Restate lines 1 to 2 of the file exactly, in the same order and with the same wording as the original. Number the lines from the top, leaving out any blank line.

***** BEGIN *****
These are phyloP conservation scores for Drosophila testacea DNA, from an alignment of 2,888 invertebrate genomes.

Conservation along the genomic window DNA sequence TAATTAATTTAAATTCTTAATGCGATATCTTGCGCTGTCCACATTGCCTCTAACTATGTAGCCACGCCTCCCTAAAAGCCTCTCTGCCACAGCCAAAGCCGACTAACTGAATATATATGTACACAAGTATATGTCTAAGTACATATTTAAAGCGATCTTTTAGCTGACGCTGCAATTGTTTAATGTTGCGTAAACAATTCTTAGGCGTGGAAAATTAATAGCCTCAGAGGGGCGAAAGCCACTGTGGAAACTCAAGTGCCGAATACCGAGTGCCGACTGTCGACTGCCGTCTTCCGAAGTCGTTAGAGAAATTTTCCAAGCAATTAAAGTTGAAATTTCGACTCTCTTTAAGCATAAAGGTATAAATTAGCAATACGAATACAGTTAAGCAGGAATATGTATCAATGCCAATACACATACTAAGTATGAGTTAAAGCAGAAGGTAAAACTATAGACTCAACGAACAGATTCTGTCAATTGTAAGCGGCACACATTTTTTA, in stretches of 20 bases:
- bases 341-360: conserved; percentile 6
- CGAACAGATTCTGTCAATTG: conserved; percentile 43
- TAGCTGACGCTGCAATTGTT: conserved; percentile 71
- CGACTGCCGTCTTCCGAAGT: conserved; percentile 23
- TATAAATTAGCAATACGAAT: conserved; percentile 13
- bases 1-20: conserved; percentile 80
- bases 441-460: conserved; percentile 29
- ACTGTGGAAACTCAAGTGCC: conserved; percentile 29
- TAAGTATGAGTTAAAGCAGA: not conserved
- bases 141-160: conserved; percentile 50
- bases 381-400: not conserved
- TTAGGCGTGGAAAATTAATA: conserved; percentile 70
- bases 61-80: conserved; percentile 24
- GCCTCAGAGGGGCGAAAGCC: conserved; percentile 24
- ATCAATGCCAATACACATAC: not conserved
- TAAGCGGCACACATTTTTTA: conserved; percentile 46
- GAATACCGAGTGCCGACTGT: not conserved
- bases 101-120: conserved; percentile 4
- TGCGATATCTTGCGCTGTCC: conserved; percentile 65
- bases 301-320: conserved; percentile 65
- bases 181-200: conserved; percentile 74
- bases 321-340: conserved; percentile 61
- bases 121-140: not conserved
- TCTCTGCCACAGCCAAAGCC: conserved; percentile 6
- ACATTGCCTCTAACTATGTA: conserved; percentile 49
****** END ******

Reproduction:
These are phyloP conservation scores for Drosophila testacea DNA, from an alignment of 2,888 invertebrate genomes.

Conservation along the genomic window DNA sequence TAATTAATTTAAATTCTTAATGCGATATCTTGCGCTGTCCACATTGCCTCTAACTATGTAGCCACGCCTCCCTAAAAGCCTCTCTGCCACAGCCAAAGCCGACTAACTGAATATATATGTACACAAGTATATGTCTAAGTACATATTTAAAGCGATCTTTTAGCTGACGCTGCAATTGTTTAATGTTGCGTAAACAATTCTTAGGCGTGGAAAATTAATAGCCTCAGAGGGGCGAAAGCCACTGTGGAAACTCAAGTGCCGAATACCGAGTGCCGACTGTCGACTGCCGTCTTCCGAAGTCGTTAGAGAAATTTTCCAAGCAATTAAAGTTGAAATTTCGACTCTCTTTAAGCATAAAGGTATAAATTAGCAATACGAATACAGTTAAGCAGGAATATGTATCAATGCCAATACACATACTAAGTATGAGTTAAAGCAGAAGGTAAAACTATAGACTCAACGAACAGATTCTGTCAATTGTAAGCGGCACACATTTTTTA, in stretches of 20 bases: